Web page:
What do the guitarists from Led Zeppelin, U2, and the White Stripes have in common? That is the question explored by the music documentary It Might Get Loud (now in theaters). Jimmy Page, the Edge, and Jack White allowed cameras into their lives before convening to talk shop and jam. “The thing that the three shared is that they’re all searchers,” opines director Davis Guggenheim. “These are guys who are not just great guitar players, they’re artists who are trying to find themselves.” The Music Mix caught up with Page and White in L.A. to learn more about their six-string summit.
EW: Why did you participate in this documentary? Was there curiosity about what would happen when the three of you got together?
JW: I was really happy that there wasn’t this script to it, and there weren’t preplanned ideas about what was going to happen when we all got together. ‘What am I going to say to the Edge?’ Or, ‘What is Jimmy going to say to me?’ That’s brilliant because that creates so many great conversations. I mean, we had so many talks that aren’t in the film. We went on and on about Link Wray’s “Rumble” for about an hour. That spawned a lot of interesting conversations.
JP: You never really knew what was going to come next, or what was going to evolve next. And that was the beauty of it, in retrospect. On the second day, I was thinking, ‘Well, what’s going to happen?’
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EW: Did you let Davis into your life more than you initially expected?
JW: If he sent me a piece of paper, and said, “We’re going to film you doing this.” I’d be like, “I don’t know about that.” But at times things came out so naturally, it made so much sense when we watched it played back, I’m like, “Aw.” It’s like if you had said, “And you’re gonna write a song on film,” I would have gone “I dunno…” But since we said it that day, it made sense.
JP: There was the aspect of the film being in my home. Even in the early stages, I probably would have said “No” to that, but the way that things were going and we were getting a bond together between us… I was opening up, which is rare.
EW: What was your favorite moment from the summit?
JW: One of the things I really liked was us learning to play The Band’s “The Weight” together. I’m glad that The Edge picked that song because It was a song that none of us knew how to play it. So the three of us showed each other how to play it. You hear bands do things that your bands cover, or write a new song. And you don’t get to see the genesis of it, and that was one of those times. It was the perfect thing to film. It was like, “Oh, happily, let’s film this. This is the good stuff.”
JP: I remember we had no idea we were going to do it, and Edge proposed it and we said “Yeah, ok, cool, let’s have a go.” And he was showing us the chords, and we were just about getting it together, when he said, “Oh, actually the chords are not right.” (Laughs). It’s a lovely moment. It was really intimate when we were just sitting down, with the guitars, and just playing. It was quite amazing.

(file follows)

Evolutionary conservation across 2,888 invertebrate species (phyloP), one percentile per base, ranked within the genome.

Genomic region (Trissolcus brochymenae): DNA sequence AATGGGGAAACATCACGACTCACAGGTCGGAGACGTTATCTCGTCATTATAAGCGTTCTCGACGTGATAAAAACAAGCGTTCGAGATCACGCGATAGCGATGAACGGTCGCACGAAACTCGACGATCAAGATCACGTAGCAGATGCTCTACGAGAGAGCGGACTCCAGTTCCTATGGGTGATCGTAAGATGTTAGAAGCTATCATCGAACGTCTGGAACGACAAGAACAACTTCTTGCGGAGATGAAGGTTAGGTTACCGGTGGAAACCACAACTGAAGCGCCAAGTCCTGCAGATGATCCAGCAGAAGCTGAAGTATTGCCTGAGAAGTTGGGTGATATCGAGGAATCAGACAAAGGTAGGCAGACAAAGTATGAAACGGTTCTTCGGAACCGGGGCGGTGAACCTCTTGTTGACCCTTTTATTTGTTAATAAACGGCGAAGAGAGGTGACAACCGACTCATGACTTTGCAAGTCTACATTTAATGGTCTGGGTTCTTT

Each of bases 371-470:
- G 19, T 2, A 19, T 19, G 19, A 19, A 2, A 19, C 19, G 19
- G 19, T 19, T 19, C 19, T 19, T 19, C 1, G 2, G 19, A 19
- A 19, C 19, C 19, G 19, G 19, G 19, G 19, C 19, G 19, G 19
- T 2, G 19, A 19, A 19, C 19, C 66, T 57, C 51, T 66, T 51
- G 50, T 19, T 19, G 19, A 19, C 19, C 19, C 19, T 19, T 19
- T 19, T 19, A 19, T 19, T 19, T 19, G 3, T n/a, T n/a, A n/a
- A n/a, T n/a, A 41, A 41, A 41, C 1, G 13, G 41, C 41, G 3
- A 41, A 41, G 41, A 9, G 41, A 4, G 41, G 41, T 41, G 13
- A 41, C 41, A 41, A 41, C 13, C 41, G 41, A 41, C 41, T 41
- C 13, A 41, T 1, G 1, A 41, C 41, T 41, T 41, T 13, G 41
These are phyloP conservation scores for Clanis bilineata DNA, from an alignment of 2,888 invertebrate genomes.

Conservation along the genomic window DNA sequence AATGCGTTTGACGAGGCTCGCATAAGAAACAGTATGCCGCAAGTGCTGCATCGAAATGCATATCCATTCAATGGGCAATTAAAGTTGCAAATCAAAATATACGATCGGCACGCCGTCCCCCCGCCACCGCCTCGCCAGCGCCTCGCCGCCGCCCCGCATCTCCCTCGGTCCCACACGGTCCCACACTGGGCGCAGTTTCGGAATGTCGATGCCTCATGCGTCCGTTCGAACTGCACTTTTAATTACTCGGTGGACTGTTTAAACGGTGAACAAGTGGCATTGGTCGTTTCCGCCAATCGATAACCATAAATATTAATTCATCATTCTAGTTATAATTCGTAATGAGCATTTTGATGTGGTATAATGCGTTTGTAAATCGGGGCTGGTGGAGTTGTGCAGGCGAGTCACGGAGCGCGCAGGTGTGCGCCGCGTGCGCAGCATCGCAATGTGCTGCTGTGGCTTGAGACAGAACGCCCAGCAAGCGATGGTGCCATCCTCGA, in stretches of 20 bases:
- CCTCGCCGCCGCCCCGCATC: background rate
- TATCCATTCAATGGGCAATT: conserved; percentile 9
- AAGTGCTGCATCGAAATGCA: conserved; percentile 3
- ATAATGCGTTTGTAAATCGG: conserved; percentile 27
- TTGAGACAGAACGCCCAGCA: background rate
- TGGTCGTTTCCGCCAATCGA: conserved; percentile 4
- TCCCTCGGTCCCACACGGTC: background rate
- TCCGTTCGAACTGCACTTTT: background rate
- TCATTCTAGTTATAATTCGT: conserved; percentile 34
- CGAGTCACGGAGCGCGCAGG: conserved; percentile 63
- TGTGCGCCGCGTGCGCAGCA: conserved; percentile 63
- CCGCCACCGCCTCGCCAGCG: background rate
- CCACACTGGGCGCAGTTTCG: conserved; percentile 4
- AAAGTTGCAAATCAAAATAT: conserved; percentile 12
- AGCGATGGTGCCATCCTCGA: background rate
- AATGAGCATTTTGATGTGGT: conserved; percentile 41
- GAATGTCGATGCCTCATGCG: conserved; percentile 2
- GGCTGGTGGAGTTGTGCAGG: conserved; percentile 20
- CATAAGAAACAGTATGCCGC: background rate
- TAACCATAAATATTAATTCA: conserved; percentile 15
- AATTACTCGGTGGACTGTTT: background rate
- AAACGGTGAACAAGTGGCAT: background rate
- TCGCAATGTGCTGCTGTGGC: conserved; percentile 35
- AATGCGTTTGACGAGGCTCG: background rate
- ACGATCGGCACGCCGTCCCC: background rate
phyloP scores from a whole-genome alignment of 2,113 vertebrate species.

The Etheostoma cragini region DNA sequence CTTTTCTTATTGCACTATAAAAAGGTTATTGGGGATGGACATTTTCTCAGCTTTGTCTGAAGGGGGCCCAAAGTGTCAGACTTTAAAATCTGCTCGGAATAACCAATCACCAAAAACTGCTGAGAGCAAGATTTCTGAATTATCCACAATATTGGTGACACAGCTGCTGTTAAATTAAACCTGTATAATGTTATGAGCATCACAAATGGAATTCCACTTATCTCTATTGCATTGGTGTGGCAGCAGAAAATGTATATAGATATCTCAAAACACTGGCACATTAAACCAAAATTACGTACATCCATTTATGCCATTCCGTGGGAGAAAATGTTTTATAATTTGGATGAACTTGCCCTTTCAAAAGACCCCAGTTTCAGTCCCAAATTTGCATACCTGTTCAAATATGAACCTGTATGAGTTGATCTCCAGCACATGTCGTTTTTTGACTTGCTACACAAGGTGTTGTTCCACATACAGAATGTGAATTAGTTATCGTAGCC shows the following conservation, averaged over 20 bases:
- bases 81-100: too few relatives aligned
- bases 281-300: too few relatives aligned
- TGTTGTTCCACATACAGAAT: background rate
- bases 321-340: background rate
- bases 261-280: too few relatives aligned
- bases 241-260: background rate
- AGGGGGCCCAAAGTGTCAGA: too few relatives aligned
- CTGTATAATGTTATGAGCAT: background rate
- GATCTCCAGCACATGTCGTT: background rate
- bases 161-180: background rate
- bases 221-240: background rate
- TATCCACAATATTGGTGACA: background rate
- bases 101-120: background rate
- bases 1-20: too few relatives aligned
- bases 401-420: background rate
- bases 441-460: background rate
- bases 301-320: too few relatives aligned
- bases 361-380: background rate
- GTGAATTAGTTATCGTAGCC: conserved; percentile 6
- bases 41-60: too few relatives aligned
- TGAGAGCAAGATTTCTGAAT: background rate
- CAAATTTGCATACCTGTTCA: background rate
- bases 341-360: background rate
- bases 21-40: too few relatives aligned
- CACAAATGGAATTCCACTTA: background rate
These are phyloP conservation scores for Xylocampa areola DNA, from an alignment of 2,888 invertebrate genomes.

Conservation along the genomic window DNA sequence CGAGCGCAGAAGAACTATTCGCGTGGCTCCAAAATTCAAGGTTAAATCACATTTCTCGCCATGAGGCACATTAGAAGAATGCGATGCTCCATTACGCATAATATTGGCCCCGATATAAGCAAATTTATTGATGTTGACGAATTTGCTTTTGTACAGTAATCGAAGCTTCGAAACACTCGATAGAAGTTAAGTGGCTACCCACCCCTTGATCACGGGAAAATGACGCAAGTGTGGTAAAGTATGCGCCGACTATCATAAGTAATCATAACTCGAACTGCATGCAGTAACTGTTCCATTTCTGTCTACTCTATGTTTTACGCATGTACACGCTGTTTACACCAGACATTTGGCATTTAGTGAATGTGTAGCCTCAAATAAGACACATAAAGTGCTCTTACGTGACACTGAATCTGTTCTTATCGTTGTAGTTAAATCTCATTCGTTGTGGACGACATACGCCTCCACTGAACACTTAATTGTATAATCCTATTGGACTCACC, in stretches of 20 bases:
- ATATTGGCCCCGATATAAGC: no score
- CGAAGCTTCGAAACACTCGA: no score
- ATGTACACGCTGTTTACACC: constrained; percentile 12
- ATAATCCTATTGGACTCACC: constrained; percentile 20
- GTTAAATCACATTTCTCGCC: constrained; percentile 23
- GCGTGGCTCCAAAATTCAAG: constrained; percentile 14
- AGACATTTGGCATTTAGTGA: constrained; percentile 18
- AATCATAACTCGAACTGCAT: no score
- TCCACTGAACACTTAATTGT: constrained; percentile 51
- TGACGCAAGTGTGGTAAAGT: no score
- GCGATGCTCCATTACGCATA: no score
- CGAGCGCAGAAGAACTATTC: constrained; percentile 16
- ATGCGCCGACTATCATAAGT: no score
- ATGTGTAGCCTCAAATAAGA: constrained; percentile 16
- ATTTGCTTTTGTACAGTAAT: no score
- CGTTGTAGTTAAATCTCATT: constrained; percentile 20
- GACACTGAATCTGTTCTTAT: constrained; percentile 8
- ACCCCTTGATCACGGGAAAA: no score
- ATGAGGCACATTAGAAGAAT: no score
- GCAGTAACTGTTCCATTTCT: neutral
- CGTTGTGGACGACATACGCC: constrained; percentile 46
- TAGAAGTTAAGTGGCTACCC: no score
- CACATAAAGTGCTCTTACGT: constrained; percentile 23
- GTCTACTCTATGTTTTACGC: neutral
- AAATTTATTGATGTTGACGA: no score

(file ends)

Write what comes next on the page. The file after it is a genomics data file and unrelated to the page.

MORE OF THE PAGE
EW: Did you take away anything from the summit that will inform your future work?
JW: You should try to take something away from any musician you talk to. Even if you’ve got no respect for what they’re doing, you could learn what not to do. But this is a case definitely of learning what you should do and what you could do. And I’m taking that away, for sure… When Jimmy starts playing or the Edge starts playing, you’re just like, “Wow, I’m listening to every single thing they’re doing now. I want to know what they can show me.”
JP: It was interesting for me only having heard the Edge on record, to actually see him in his laboratory, if you like, crafting those sonic soundscapes. And yeah, seeing his equipment that looked like it just literally could collapse at any second, you know? It only seemed to be working with love and willpower. And faith. It was faith more than anything else and it would work. And it was quite something to witness.
EW: If you could offer one tip to aspiring guitarists, what would it be?
JW: I would cut a couple of the strings off, and see what you can do with that. That’s important: to take away the way everyone’s looking at it, and look at it from a totally new standpoint that you wouldn’t chose normally.
JP: Try not to play like Jimmy Page and you’ll play a lot better.
EW: What’s the strangest place you’ve played guitar?
JP: You know how Johnny Cash did San Quentin? When I was about 15 years old, I played in Holloway Prison, which is a female prison in London. Yeah, that was really, really interesting. It’s a shame we haven’t got time for a two-hour interview. (Laughs)
JW: I’ll just say: In the studio.
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Photo credit: Eric Lee